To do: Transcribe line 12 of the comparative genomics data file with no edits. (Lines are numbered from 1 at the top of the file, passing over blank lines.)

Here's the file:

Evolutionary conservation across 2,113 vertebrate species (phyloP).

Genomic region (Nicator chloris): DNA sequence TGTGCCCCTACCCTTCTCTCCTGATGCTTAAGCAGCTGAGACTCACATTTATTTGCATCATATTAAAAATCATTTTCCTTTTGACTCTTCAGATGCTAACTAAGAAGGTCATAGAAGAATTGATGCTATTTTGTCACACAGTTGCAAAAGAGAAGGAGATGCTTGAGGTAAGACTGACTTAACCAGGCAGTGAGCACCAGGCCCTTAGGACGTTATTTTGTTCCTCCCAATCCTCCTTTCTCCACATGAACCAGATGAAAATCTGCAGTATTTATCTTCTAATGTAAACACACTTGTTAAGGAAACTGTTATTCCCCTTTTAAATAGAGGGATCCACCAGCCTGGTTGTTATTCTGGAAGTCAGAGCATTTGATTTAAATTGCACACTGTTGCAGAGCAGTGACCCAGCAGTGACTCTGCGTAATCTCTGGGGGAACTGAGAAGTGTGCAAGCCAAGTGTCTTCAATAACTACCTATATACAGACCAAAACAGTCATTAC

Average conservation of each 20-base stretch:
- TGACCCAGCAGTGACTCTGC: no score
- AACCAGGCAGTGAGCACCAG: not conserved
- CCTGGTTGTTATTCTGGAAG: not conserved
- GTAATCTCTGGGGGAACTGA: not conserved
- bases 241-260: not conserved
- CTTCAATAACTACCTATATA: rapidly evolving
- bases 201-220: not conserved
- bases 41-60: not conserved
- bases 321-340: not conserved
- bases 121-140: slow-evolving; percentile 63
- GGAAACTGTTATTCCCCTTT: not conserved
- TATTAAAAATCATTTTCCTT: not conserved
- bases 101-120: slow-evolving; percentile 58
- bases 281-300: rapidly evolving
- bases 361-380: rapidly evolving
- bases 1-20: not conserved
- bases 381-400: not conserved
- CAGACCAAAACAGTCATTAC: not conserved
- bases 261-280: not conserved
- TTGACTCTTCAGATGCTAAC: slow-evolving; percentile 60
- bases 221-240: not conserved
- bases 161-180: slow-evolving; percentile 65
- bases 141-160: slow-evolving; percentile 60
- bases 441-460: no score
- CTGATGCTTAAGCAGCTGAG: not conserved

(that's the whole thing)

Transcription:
- bases 321-340: not conserved